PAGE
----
The restaurant was called Kreis, and it was known for a king-cut prime rib the size of Vermont. We had all ordered the next smaller choice and were still feeling lethargic.
Jason was an aspiring country singer, making the rounds to radio stations and playing his music for anyone who would listen. His style was unique, but his ex-wife was Lee Ann Womack, who just happened to be one of the hottest singers at the time. Unfortunately, most people wanted to talk about her, so I had spent our time at dinner making small talk about baseball.
Finally finished, we pulled on our winter coats and headed toward the door. Our thoughts moved toward finding a beer and a television - it was basketball season.
When we reached the sidewalk outside, we stopped to enjoy the chill in the air and Jason lit a cigarette. I turned back to inspect the restaurant once more and saw an older gentleman exiting behind us, pulling his trench coat over his shoulders as he walked. I did the classic double-take.
"You guys know who that is?" Scot knew, Jason didn't. It was 'The Man'. I could see in my mind the baseball card I owned as a kid. He played from 1941 to 1963, and only for the St. Louis Cardinals.
We stood motionless and quiet as Stan moved toward us. I had to say something to him, he had been my idol for 25 years. "Mr. Musial?"
"Yes sir, that's me," he said. He wore a wool beret and had a gleam in his eye. It was obvious he had never grown tired of fans.
"Did you get enough to eat in there?" I fumbled for something to say other than an obvious fan reference.
"They don't serve anything small, do they?" he quipped. I slipped my hands in my pockets as we laughed.
He had stopped to exchange pleasantries, but his glance toward the parking lot told me he was ready to move on. I decided to take the plunge. "Sir, I don't want to intrude on your evening, but I just wanted you to know that my friends and I have always been inspired by the way you played baseball."
He leaned forward a little, looking me straight in the eye. "Thank you son, I never get tired of hearing that." Then a smile crossed his face as if he'd remembered something. He reached into his pocket and pulled out a pen and a stack of cards. "Would you mind if I give you guys a little something to remember this evening?" His speech and demeanor seemed reminiscent of another era. It felt a little eerie.
Jason, suddenly conscious of his cigarette, tossed it away. The last of the smoke hung in the air and mixed with the smell of the restaurant kitchen. Stan signed three baseball cards and handed one to each of us. I waved mine around in the cool air to dry the ink, then slipped it carefully into my pocket. "Thank you, sir." I shook his hand, then a flush crossed my face as I thought how he probably just wanted to get in his car and go home.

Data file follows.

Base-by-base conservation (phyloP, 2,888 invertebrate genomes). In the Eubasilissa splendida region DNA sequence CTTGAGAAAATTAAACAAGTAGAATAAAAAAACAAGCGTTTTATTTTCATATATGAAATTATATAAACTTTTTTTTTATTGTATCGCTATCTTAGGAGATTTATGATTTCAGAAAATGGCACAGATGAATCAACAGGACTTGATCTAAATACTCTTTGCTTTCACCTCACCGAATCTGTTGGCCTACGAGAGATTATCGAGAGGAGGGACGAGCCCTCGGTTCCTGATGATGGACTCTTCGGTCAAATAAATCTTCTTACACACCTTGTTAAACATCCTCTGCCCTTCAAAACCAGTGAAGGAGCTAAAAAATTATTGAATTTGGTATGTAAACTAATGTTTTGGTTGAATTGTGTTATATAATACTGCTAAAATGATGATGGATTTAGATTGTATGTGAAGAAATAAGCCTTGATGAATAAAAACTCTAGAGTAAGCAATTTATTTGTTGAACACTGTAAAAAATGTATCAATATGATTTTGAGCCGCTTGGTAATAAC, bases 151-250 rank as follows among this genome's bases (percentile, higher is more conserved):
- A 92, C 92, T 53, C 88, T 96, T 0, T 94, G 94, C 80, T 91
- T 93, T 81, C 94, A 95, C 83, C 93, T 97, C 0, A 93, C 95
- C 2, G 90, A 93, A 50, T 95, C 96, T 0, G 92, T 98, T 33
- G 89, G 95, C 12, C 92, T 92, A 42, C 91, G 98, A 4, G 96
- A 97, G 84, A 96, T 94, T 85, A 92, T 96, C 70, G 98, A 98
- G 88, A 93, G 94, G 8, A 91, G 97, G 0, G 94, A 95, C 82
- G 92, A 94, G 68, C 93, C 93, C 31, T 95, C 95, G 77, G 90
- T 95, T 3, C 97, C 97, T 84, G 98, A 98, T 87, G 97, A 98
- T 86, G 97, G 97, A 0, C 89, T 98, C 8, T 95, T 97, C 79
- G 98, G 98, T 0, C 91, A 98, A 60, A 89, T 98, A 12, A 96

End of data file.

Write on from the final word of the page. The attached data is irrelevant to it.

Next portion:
"What are your names?" he inquired.
I introduced the group and he shook each of our hands. I bragged that Jason was an up and coming country music star.
Stan's eyes lit up. "Is that right? I love country music! I loved listening to the Grand Ole Opry and square dancing when I was a younger man." As he spoke, I started thinking about the places he'd been and things he had seen.
He reached into his pocket again, this time pulling out a harmonica. "I can even play a country song or two on this," he said as he examined it thoughtfully.
We looked at each other, wondering if just maybe...
"Tell me what you think," he said, putting the instrument to his lips. The first few notes were all we needed, he was playing The Wabash Cannonball.
We tapped our feet and watched in amazement. He was very good, and indulged us with the entire first verse. When he finished and slipped the instrument back into his pocket, we erupted in applause. He took the slightest hint of a bow and smiled.
"Well, good luck Jason, I hope to hear you on the radio." He tipped his hat, nodded to each of us and strolled off into the evening. We said goodnight and watched him walk away. I sensed a spring in his step, and it was obvious he enjoyed playing for us as much as we enjoyed listening.
A solemn quiet came over us, standing there on that sidewalk. It was almost as if we'd seen a ghost. We watched as his car pulled off the lot and floated into the night, the exhaust hanging in the air.
Scan of my card from Stan Musial